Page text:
Key Questions: For each objective, the assessment tool presents a set of key questions to help actors evaluate whether and to what degree they are meeting stated objectives. (Another way to look at key questions is, “How will we know if this goal is being achieved?” See Building a Government Balanced Scorecard: Phase 1 – Planning by Paul Arveson, The Balanced Scorecard Institute, March 2003.) As with the objectives, the authors envision cities choosing from among these key questions (and identifying others) based on local priorities and capacity.

Sample Indicators: For each question, the assessment tool provides sample indicators that a city can employ to form an answer. The authors include these indicators as suggestions, recognizing that each city is unique in terms of not only its priorities but also the availability of data and other resources. The most basic criterion for an effective indicator is that it provides a direct answer (or reasonably effective proxy) to its key question. Further, the indicators a city chooses should be measurable within a relatively short timeframe (i.e., one or two years maximum), and data gathering and analysis for indicators must not be cost-prohibitive. When selecting indicators, the method and means for collecting the data are important considerations. Existing sources of data are ideal, but in some cases, data will have to be collected through such mechanisms as interviews, surveys and a review of available public or internal documents. In addition to numerical data or values, actors may also want to include qualitative descriptions to help them compare specific efforts year over year and develop a persuasive narrative that communicates the value of the work.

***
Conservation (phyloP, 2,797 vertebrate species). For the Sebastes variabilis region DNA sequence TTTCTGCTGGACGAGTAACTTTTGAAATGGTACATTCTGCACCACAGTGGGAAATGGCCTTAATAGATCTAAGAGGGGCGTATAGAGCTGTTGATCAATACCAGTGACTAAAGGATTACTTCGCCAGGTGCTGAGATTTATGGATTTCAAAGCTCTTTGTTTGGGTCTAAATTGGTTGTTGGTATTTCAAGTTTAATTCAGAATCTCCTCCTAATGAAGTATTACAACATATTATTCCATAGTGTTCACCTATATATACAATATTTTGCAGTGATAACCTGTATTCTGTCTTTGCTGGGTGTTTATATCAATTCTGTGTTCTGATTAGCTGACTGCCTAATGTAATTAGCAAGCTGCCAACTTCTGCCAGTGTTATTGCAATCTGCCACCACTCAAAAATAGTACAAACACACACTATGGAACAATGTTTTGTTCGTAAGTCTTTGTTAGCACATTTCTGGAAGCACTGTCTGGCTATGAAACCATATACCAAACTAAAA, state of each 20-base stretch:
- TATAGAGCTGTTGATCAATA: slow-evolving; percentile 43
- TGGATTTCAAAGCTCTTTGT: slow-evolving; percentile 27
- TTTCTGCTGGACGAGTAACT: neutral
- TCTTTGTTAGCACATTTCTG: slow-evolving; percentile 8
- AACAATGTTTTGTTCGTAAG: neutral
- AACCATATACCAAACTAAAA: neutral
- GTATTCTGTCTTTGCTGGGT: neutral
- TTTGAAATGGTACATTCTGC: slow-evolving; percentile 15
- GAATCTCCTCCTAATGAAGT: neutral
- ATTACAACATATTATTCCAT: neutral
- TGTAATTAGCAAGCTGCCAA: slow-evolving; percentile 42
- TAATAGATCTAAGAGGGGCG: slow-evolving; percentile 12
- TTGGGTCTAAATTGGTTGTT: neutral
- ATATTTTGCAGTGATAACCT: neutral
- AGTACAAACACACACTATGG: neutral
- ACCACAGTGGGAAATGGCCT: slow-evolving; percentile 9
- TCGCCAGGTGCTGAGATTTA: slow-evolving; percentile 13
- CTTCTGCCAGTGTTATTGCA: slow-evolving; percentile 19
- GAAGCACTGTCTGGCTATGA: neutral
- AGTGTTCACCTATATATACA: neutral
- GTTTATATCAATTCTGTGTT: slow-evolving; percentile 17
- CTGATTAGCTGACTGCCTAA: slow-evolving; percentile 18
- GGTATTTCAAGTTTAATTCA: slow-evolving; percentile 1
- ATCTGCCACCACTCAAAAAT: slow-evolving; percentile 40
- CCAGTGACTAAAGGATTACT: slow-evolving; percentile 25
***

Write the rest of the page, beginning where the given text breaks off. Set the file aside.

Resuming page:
Deploying the Assessment Tool

The assessment tool is designed to help cities identify their priorities and assess their progress in developing more innovative jurisdictions. Rather than answer every question in the assessment, the authors suggest that cities utilize this tool to help them identify or adapt the most relevant and feasible components, objectives, questions and indicators based on competing priorities, political and operational feasibility and other local considerations. While some cities might choose to utilize a version of the assessment tool as a rating or grading mechanism—incorporated into an existing performance dashboard, for example—the authors believe the tool’s primary value is to facilitate discussion, refinement and further development of local innovation landscape efforts. Publishing results from the assessment tool internally or publicly might also prove useful to local innovation offices and teams. In addition to building coalitions, communicating the value of innovation efforts can be critical to mobilizing constituents behind these efforts.

“Different purposes require different measures. Knowing what to measure begins with knowing what you want to measure.” —Robert Behn, Harvard Kennedy School (2003, p.)